THE HALF DECENT FOOTBALL MAGAZINE

The Biography of  Terry Paine
by David Bull
Hagiology, £19.95
Reviewed by Tim Springett
From WSC 267 May 2009 

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You can’t accuse the author of this excellent tome of not doing his homework, or loving his subject. David Bull, a retired social policy lecturer and lifelong Southampton fan, has penned a fully authorised biography of the player he considers to have been the best that he ever saw play for the Saints. Paine was certainly a remarkable player: 713 league appearances for Saints as they rose from the Third Division South to the top flight and remained there for eight seasons tell their own story. Likewise the 19 England caps that he won – the last against Mexico in the 1966 World Cup finals – without having kicked a ball in Division One.

The book was ten years in the writing, while Bull interviewed what seems to be every surviving Southampton player from Paine’s 17 years at The Dell, in addition to several from Winchester City, Hereford United, Cheltenham Town and Coventry City who had also worked with or played alongside him. The result, therefore, is a comprehensive analysis of what made Paine tick, as well as how he made the teams he played for tick. This is partly provided by players such as Mike Channon, whose early career depended on Paine’s intuition and passing ability, and Ron Davies, a free-scoring centre-forward who benefited from Paine’s crossing. But there are also testimonials from opposing players, including Norman Hunter and Jack Charlton, which indicate that there was little to justify Paine’s reputation as a dirty and widely disliked player. Paine’s era was one in which wingers were not only considered fair game for unconstrained thuggery from full-backs, but the idea of a winger being able – or willing – to tackle back was utterly fanciful.

The turning point of Paine’s career – and of the book – is Lawrie McMenemy’s arrival as Saints manager. The club simply wasn’t big enough for both of them – McMenemy had a mandate to make major changes, but in Paine’s mind, many of those changes were not necessary. The tone of the players when discussing Paine’s attitude becomes markedly different from earlier – from being almost unstintingly helpful and encouraging to those progressing through the ranks, Paine is described as less than supportive at this time. It turns out to be a blip – having moved on to Hereford and subsequently, the comments from his young charges revert to being overwhelmingly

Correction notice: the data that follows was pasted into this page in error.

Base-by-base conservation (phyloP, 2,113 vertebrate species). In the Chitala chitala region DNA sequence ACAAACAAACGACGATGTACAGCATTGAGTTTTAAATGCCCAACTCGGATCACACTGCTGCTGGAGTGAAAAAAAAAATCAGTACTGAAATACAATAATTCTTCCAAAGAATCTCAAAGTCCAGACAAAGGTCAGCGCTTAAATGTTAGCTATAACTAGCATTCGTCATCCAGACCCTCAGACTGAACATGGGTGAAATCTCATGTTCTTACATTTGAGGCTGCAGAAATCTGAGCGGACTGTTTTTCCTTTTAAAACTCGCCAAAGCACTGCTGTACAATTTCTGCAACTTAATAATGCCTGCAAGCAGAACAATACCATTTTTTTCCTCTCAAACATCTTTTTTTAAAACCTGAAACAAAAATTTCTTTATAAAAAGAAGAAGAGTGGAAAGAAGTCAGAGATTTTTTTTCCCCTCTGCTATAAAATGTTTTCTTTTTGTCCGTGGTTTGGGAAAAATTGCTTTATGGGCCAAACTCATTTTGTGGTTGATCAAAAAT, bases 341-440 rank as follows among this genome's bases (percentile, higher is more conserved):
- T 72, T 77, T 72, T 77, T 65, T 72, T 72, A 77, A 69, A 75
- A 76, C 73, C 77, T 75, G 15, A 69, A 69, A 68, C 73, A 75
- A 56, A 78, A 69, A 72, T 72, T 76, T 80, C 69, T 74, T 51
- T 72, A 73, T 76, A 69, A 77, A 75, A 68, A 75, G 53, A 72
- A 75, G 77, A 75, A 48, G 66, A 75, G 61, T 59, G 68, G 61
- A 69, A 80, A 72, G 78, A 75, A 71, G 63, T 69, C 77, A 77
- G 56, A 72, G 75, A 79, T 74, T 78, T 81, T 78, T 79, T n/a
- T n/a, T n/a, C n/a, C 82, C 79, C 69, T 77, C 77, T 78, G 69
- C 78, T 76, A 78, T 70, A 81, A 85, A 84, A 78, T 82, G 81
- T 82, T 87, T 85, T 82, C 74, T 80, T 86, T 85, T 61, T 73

positive.

This is particularly evident from the sections devoted to Paine’s sojourn in South Africa, which began in the apartheid era. This could have been a difficult subject for the author to tackle, but Bull wastes no time in pointing out that, in such times, football was viewed there predominantly as a black person’s sport, in contrast to rugby union and cricket. Paine was a force for integration and, as apartheid ended, he became an ambassador for South Africa’s bid to host the 2006 World Cup, alongside the likes of Roger Milla, Abedi Pele and Gary Bailey.

By the end, you know just about every-thing there is to know about Paine the football man, but little about Paine outside of the game, apart from a brief spell as a Conservative councillor in Southampton. This is not a criticism but an indication that Paine keeps his private life out of sight and the author, quite rightly, has shown no desire to intrude. This book is devoid of sensationalism but jam-packed with relevant information. If only every football book was half as good.

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Comments (1)
Comment by G.Man wants a hyphen 2009-05-07 11:58:58

Terry Paine is a regular pundit on South African TV, and though I can see how he might annoy viewers with his accent, opinionated demeanour and nasty habit of thinking that all South Africans support England by proxy, he is an excellent analyst with a nice sense of humour. With Gary Bailey, who is also very good, he makes a great team. Some newer pundits have learned well from those two (and a lesser extent ex-West Ham player Eddie Lewis). Former Charlton hero Shaun Bartlett is getting better at the job.

For his influence on South African punditry, Terry Paine is a legend twice over.

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